Gabriel Flores 9:58
but now why you You know, you kind of mentioned your starting education, your went into real estate, why did you run into real estate when everybody was running away?
Nathaniel Pitchon-Getzels 10:09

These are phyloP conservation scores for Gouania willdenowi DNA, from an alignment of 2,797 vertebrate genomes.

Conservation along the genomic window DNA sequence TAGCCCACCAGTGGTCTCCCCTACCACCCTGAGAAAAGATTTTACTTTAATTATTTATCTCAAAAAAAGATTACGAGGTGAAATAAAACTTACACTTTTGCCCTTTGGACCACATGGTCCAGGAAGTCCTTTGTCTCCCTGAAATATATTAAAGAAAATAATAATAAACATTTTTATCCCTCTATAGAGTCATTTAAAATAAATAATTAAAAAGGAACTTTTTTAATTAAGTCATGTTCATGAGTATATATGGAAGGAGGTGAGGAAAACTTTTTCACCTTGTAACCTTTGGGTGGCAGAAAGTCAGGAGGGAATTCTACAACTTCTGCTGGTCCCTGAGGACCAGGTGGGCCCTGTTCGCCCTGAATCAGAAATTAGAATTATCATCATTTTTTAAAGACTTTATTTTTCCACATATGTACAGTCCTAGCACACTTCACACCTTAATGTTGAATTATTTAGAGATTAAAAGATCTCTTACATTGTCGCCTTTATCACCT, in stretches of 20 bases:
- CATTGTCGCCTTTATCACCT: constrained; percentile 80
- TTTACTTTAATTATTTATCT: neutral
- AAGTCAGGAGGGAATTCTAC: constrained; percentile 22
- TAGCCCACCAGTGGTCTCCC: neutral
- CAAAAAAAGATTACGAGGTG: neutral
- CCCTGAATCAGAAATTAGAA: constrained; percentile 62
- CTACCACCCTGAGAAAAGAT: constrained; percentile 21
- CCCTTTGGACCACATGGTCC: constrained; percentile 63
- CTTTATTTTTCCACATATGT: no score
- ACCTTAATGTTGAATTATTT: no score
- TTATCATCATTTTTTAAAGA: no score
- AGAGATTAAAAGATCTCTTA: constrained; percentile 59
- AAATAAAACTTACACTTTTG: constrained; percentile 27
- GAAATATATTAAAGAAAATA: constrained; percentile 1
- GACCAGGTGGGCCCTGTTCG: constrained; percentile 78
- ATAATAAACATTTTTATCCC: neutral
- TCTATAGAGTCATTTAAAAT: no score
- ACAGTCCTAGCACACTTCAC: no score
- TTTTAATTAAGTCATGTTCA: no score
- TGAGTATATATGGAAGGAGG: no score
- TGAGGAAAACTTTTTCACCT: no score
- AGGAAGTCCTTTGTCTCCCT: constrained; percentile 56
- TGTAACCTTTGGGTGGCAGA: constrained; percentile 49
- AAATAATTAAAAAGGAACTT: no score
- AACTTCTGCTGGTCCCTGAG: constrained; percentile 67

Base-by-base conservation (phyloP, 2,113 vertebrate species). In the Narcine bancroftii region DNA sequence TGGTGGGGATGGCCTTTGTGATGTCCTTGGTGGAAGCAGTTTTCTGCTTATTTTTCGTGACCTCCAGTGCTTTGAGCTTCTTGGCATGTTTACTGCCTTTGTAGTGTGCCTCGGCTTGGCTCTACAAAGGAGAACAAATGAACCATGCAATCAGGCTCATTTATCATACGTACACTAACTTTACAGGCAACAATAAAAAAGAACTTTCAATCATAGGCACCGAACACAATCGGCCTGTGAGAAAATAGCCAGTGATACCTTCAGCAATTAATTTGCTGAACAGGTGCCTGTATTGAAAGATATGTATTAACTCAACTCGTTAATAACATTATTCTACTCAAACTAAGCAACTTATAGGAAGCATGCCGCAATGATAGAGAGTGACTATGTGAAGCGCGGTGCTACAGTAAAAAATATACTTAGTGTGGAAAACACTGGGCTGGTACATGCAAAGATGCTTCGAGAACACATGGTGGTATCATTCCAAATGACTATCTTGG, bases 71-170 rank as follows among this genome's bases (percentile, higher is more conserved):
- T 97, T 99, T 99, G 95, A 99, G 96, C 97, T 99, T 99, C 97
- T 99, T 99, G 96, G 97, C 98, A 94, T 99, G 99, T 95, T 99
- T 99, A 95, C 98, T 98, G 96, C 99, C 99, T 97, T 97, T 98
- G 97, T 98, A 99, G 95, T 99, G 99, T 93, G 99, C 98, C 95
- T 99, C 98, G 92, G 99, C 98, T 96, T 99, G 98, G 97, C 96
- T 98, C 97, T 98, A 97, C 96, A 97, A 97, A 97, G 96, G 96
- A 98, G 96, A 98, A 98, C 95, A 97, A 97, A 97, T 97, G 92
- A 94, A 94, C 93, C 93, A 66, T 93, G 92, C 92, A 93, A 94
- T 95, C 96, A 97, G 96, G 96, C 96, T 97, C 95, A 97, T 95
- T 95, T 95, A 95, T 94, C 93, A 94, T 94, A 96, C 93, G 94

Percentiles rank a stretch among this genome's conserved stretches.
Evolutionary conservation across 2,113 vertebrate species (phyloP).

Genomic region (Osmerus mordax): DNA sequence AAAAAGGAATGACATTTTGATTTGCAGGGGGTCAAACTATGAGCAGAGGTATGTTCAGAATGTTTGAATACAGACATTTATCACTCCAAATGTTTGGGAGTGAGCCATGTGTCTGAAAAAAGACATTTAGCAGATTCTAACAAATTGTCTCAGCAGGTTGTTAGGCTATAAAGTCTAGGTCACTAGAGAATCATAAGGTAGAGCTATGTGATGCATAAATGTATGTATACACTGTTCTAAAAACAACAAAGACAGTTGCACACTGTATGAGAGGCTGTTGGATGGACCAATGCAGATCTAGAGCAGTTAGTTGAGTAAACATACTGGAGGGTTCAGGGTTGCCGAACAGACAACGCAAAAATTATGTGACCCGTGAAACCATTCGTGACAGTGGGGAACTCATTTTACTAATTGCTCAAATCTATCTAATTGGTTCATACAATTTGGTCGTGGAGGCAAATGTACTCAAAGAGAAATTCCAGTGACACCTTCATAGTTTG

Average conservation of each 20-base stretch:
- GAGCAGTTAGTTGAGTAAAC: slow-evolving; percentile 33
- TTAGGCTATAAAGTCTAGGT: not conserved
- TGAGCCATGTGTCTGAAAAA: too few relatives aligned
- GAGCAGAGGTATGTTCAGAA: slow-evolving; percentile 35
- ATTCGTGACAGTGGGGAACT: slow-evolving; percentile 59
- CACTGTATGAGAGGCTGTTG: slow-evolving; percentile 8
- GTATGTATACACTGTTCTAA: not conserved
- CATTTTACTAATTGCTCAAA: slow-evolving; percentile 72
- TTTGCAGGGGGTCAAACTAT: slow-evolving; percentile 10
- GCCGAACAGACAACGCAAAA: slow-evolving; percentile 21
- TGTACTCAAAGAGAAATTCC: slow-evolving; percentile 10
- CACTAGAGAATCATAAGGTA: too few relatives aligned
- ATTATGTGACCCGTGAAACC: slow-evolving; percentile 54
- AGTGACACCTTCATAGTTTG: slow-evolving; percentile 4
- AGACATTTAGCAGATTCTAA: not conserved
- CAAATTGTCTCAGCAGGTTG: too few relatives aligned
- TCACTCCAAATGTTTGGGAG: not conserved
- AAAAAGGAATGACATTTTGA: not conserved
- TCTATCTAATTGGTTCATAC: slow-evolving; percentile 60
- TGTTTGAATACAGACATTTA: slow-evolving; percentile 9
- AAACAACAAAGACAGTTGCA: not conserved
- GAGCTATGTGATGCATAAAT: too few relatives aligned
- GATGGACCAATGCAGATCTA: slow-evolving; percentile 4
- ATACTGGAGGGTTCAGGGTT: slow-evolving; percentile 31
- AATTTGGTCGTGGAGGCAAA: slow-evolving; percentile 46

Well, I looked at all the things that I was passionate about, right. And I know not only passionate, but it's a operational passion, right. Because if you're just doing things that are passionate, it's like you're drunk, and you don't make the best choices. But if you take what you're passionate about, and then create a system to it, or an operation, and lot and you do so in logic, then it's something amazing, powerful and special. Without the logic, or without the passion, you're gonna have a real problem on either one of those sides, but you you tied the two together, now you have something special. So I looked at all the things that I was passionate about, which was helping people, real estate, studying the trends, helping people move, understand where people move. And I put it all together. And the only logical thing that I could see myself doing was real estate at that point. And so, you know, like Warren Buffett always says, you want to go towards where everybody's running from. So that also, it was perfect timing, because everybody was running from it at the time. And I thought, well, there's I still could see the value there. Right? There's still real value. And I don't know I didn't he didn't turn on. That's weird. Do Not Disturb is already on. Sorry about that. That's fine. So but so I went straight for it. Because it was all the things right, it was everything I was passionate about. Plus, it was where everybody was running from. So there was real opportunity there. And also, there's less competition. And I figured if I could make it, then I could make it anytime. And so it was a sink or swim. And I figured if I could swim, then I'll rise with the tide. And I'll learn and I'll be dangerous, more dangerous than than if I had started any other time, if that makes sense. Yeah.